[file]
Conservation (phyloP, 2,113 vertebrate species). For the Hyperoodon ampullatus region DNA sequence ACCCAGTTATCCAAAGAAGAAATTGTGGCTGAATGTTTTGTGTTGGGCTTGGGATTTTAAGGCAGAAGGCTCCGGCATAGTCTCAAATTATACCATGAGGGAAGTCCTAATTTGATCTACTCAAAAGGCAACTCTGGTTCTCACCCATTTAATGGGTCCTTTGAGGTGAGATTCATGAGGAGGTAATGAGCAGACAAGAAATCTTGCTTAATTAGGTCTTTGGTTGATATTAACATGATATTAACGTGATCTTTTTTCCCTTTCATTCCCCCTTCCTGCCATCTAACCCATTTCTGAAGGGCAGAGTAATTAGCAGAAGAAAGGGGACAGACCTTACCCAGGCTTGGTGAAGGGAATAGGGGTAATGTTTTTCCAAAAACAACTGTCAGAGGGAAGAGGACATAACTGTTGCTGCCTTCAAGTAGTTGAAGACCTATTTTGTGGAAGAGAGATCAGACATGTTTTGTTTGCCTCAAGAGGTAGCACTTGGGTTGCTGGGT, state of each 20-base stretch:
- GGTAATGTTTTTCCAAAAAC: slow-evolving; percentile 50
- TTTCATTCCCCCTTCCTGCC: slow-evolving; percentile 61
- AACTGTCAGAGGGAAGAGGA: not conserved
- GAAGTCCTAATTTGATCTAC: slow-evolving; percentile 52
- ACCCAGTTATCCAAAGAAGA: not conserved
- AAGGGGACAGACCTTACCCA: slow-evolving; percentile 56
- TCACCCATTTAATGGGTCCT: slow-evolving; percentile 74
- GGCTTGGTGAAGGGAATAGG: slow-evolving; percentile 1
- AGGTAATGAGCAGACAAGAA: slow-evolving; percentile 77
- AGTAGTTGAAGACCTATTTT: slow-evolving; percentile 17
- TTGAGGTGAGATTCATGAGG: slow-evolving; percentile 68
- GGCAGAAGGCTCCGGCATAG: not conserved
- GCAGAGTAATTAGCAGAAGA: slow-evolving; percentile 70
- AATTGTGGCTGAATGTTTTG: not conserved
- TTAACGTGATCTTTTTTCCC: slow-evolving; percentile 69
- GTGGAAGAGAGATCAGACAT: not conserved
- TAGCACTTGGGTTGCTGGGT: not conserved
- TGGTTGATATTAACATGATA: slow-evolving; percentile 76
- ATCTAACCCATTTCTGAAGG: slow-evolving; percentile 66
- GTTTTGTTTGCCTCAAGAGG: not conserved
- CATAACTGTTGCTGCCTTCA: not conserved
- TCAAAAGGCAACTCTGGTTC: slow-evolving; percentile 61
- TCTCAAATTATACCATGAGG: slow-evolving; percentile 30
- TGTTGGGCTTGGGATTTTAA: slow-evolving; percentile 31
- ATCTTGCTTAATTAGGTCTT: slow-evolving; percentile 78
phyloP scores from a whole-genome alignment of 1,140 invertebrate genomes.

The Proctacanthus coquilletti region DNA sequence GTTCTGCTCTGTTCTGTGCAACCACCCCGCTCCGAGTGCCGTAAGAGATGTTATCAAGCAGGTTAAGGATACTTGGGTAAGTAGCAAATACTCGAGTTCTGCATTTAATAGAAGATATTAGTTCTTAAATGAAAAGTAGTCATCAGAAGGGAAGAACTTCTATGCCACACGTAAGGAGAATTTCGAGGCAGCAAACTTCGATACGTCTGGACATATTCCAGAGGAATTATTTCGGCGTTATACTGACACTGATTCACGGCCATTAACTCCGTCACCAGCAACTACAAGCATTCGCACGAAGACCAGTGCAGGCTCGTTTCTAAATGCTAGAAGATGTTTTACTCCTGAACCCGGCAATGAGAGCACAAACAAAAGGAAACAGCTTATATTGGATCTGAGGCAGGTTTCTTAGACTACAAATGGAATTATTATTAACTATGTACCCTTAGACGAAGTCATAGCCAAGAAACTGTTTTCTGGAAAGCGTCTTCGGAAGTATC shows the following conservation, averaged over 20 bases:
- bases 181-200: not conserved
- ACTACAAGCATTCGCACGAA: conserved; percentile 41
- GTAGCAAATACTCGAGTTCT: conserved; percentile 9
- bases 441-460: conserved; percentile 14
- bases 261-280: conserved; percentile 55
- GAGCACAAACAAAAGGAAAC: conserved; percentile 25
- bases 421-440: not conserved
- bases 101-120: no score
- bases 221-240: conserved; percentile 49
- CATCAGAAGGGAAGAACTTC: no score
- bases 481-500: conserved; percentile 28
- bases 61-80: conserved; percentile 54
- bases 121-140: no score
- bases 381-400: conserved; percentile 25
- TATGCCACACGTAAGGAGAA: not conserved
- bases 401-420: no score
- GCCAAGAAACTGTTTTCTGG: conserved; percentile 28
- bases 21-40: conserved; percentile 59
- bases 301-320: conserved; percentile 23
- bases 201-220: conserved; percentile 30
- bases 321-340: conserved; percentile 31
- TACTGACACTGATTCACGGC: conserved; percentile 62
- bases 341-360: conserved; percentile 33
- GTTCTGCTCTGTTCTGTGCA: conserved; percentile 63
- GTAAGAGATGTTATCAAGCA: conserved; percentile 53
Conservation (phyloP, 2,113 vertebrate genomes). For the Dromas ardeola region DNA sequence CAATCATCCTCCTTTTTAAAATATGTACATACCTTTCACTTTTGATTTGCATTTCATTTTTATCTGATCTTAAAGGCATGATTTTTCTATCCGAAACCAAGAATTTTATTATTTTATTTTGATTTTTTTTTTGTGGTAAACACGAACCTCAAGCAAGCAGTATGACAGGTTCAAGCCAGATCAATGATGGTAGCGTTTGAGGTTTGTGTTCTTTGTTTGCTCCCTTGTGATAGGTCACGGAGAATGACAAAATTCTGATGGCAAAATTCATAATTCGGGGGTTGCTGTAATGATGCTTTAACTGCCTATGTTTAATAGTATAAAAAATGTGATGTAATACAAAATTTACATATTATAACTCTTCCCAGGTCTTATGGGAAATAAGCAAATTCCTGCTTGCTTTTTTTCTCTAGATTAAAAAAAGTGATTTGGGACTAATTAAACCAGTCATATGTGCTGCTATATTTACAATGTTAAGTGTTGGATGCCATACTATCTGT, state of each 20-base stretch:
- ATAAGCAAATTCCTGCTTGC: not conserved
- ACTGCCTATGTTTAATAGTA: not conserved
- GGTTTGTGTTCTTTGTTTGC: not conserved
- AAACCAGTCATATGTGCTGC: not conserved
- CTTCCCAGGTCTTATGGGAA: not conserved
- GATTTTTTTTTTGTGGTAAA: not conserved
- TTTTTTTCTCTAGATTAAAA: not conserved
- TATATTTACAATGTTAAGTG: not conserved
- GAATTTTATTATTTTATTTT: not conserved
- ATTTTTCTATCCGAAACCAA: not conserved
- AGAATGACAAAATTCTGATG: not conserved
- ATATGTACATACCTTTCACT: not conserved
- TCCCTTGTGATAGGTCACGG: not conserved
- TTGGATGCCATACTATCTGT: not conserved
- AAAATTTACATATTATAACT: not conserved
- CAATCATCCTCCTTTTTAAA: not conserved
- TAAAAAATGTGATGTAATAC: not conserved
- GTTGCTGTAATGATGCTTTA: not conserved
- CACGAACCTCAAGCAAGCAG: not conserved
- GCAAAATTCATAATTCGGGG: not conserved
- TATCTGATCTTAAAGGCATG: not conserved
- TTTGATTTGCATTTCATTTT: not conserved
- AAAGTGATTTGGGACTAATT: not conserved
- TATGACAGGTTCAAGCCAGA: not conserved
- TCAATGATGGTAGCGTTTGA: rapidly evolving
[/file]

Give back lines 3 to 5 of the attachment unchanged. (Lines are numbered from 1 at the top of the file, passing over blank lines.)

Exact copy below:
- TTTCATTCCCCCTTCCTGCC: slow-evolving; percentile 61
- AACTGTCAGAGGGAAGAGGA: not conserved
- GAAGTCCTAATTTGATCTAC: slow-evolving; percentile 52